Why Are Truffles So Expensive?

Published Categorized as Food
Black trufflesneillangan /Depositphotos

Truffles are the most expensive type of mushroom in the world. And it’s not just because they smell like a dream.

The truffle is the fruiting body of one of the many fungi belonging to the genus Tuber. Colloquially referred to as “the diamonds of the kitchen,” truffles are praised by chefs, home cooks, and gourmands alike for their rich aroma and deep flavor.

They are also very—and I mean very—expensive. According to Truffle Farm’s truffle price tracker, the retail price of Italian white truffles was $211.64 per ounce in 2021. Winter black truffles sold for $20.49 per ounce, Burgundy black truffles for $24.93 per ounce, and summer black truffles for $22.57.

Compare the price of truffles with that of their more humble relative, the mushroom, and you will see how great is the difference of which I speak. On the day I wrote this article, white mushrooms sold for 25 cents per ounce.

This means that the black winter truffle is 82 times more expensive than the ordinary white mushroom; the Italian white truffle is the whopping 846 times more expensive. That’s a big difference in price for something that grows on the ground…

Why are truffles so expensive, really? And are they truly worth the price?

Truffles grow beneath the ground in forests, in the presence of oak, hazel, or linden. They’re harvested with the help of truffle-hunting dogs or pigs that can spot the flies that lay their eggs on truffled soil.

Truffles live in symbiosis—a mutually beneficial relationship, if you will—with trees. They extract nutrients from the soil and share them with the trees in exchange for the sugars secreted by the trees’ roots.

They also take forever to grow. Once the trees are planted and provided the conditions in the forest are right, it can take upward of a decade for the truffles to start growing and for the truffle forest to reach its peak of production.

When you pair that with the fact that truffles are highly perishable and taste their best when cooked and eaten fresh, it isn’t hard to understand what makes these edible fungi so much more expensive than their utilitarian cousin, the white mushroom.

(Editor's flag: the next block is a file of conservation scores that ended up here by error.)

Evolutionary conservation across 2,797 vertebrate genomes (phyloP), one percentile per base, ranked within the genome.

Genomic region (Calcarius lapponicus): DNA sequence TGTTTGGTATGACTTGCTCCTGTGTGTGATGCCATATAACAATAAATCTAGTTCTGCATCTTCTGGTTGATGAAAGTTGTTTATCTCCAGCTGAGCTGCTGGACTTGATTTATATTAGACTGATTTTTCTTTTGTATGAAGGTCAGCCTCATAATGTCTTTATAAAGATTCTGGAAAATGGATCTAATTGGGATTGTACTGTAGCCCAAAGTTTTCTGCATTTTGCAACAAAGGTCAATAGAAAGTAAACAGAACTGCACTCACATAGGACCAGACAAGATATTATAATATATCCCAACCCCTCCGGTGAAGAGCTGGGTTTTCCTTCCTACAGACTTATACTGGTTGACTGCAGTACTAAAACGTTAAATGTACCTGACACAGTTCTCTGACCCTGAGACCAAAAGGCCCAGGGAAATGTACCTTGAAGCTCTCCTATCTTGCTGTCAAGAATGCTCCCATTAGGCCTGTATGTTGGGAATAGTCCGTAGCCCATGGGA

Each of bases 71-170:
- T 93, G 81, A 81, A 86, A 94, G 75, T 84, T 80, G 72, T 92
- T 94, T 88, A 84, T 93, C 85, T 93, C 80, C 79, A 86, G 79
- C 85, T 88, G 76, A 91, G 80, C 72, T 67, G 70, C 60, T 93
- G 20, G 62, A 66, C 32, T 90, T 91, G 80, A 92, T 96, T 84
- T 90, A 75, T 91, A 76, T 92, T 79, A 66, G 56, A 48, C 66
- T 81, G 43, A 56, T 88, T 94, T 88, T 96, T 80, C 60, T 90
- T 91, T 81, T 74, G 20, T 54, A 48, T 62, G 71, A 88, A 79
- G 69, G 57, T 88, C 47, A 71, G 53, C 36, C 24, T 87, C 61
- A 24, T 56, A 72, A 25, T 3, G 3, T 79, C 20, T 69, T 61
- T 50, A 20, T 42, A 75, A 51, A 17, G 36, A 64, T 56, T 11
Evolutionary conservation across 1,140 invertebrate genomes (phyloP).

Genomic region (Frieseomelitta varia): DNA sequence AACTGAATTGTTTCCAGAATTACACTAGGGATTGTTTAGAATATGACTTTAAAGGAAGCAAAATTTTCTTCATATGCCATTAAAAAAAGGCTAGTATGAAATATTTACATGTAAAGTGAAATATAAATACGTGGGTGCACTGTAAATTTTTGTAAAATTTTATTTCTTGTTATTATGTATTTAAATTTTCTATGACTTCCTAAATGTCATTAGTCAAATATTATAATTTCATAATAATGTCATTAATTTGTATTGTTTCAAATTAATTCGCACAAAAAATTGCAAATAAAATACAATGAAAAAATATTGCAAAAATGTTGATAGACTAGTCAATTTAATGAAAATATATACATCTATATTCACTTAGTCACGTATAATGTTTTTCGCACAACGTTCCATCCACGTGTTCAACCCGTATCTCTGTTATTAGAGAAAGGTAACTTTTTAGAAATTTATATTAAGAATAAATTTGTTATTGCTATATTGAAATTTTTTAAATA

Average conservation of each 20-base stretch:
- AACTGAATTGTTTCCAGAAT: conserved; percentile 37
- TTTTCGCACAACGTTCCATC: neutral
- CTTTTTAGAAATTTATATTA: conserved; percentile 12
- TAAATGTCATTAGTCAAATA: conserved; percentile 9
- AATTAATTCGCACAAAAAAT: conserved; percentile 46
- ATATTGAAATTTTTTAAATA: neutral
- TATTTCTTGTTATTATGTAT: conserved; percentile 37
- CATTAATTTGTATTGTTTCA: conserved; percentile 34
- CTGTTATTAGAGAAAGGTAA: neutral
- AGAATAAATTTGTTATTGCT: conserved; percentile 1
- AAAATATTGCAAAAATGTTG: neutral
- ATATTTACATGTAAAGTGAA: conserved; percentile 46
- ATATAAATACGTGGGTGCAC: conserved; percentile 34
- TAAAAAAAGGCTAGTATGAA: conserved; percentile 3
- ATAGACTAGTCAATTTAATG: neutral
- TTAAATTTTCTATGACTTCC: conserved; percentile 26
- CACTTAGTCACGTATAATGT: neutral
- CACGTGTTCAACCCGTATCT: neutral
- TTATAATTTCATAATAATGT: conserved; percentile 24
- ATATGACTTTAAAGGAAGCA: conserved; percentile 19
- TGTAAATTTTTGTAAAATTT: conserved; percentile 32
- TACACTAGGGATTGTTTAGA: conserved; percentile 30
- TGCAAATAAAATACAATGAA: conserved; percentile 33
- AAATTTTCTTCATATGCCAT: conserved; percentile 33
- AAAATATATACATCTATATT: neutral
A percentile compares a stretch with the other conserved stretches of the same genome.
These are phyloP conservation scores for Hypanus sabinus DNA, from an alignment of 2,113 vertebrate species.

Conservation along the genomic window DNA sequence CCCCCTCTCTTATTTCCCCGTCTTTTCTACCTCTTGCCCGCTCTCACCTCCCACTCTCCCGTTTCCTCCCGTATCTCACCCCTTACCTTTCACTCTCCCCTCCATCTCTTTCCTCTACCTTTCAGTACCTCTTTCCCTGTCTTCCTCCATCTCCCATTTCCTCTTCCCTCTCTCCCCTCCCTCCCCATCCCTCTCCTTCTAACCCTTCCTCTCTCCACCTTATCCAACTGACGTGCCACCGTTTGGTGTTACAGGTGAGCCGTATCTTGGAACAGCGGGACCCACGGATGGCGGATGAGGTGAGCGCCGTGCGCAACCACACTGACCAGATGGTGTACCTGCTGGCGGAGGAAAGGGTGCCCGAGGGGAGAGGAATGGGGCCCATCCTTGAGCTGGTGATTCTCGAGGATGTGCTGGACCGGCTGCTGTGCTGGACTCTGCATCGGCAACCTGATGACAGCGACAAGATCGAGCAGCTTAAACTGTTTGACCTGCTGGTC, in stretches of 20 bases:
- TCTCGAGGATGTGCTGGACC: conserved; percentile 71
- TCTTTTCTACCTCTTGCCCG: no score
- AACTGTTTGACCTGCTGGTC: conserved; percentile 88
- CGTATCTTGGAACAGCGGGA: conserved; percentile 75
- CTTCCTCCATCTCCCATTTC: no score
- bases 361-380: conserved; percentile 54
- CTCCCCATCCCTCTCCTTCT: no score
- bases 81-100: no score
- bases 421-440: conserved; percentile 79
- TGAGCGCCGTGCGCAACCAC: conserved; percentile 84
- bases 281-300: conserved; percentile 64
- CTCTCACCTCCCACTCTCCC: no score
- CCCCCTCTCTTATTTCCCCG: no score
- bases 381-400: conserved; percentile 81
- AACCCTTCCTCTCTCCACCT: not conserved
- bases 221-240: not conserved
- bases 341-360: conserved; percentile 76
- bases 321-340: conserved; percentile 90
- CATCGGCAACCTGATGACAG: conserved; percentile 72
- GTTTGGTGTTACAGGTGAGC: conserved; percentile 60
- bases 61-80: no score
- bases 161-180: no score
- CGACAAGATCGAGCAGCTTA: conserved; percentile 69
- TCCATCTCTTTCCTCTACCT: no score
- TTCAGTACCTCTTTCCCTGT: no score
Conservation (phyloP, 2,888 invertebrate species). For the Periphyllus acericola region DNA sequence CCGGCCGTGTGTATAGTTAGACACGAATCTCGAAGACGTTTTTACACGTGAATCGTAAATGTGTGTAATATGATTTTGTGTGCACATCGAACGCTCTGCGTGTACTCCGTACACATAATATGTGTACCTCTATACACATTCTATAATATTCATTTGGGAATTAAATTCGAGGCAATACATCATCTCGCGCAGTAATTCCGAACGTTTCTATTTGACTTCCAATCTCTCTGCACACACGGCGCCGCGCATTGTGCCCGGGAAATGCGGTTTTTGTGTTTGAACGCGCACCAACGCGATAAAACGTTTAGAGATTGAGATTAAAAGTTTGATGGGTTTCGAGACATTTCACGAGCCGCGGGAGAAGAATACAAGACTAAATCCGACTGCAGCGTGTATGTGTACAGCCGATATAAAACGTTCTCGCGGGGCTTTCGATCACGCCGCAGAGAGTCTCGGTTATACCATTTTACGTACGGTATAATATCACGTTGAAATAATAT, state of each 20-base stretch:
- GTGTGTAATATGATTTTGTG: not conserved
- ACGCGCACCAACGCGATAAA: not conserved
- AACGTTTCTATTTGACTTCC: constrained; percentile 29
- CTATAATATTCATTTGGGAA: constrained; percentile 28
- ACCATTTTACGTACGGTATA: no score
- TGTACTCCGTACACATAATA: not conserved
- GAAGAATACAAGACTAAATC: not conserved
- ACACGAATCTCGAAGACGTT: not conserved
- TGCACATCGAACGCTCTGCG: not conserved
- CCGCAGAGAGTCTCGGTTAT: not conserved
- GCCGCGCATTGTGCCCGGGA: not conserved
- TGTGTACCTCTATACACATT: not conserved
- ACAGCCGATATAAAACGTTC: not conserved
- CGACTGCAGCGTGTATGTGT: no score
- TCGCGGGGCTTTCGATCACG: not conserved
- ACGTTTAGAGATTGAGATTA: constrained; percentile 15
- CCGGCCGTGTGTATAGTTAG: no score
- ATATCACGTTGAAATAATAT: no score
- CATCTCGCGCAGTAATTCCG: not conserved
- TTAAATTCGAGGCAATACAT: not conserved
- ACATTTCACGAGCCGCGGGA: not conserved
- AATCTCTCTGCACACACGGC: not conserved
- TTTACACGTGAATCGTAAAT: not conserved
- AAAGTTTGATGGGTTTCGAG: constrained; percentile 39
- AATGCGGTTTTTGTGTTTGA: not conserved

Can Truffles Be Farmed?

Contrary to popular belief, truffles can be (and are) farmed. Their cultivation and growing, however, are difficult, which is why few truffle farms exist out there, and most edible truffles are harvested from truffled grounds in wild forests.

Farmers grow truffles by introducing truffle spores into the roots of young trees. Truffles need moist springs, hot summers and cool winters to grow. The soil must be rich and alkaline, with a pH of 7 to 8. Throughout the year, sunlight must be able to reach and warm the base of the trees.

Depending on the soil chemistry, the weather conditions, and a bit of luck, reports Food Unfolded, the soil starts to yield truffles in anywhere from 5-7 to 10-12 years with this farming method, which was conceived of in 1969.

Where Do Fresh Truffles Come From?

If truffles are so difficult to cultivate and grow, where do fresh truffles come from? The long and the short of it is, from wild forests. This makes the supply scarcer and the quality of the harvest unpredictable year over year, driving the price tag even higher.

In terms of location, truffles grow in North America, along the Mediterranean Seacoast and on the Balkan Peninsula in Europe, North Africa, the Middle East, as well as in certain parts of Asia. Truffles have also been cultivated commercially in New Zealand, Australia, and China.

Chefs and restaurateurs get their truffle supply from truffle dealers, who work as clandestinely as their name implies. Truffle dealers harvest truffles from wild forests, keep their locations top secret, and drive around in unbranded vehicles to protect themselves from the spying eyes of their competitors.

Home cooks like you and I tend to get our truffles from gourmet food retailers. Stateside, the most reputable truffle retailers—and the one we recommend to shop from—are D’Artagnan and Gourmet Food Store.

How Do I Select, Keep, and Cook Truffles?

Select truffles for their firmness and density. When you hold a truffle in your hand, it should feel brittle and heavy for its size. Aroma is key; the truffle should smell complex and appetizing, never musty or moldy.

Let’s say you bought truffles, whether from a deli, a gourmet store, or a trusted online retailer. How do you keep them fresh once you’ve unwrapped them from the shopping bag? And by when should you cook and eat them?

To keep truffles fresh, seal them in a zipper bag or food storage container with the lid on and store them in the fridge. Refrigerated, white truffles last for 5 days and black truffles last for 7 days. (That said, they are a highly perishable food product; the sooner you eat them, the fresher they will be.)

You don’t cook truffles per se: the high heat of boiling water, hot oil, and dry air will destroy their richness of aroma and depth of flavor. Instead, you shave them coarsely over freshly prepared food, whether it’s a salad, a pasta dish, a thick-cut steak, or a juicy, decadent burger.

When seasoning your food with truffles, the truffle shaver can make or break the end result. A shaver that shaves truffles too thinly will waste much of their aroma by releasing it into the air in your kitchen, and will not preserve its flavor on your food.

Look for a truffle shaver that produces large, coarse shavings.

By Jim Stonos

When Jim isn't in the kitchen, he is usually spending time with family and friends, and working with the HCW editorial team to answer the questions he used to ask himself back when he was learning the ropes of cooking.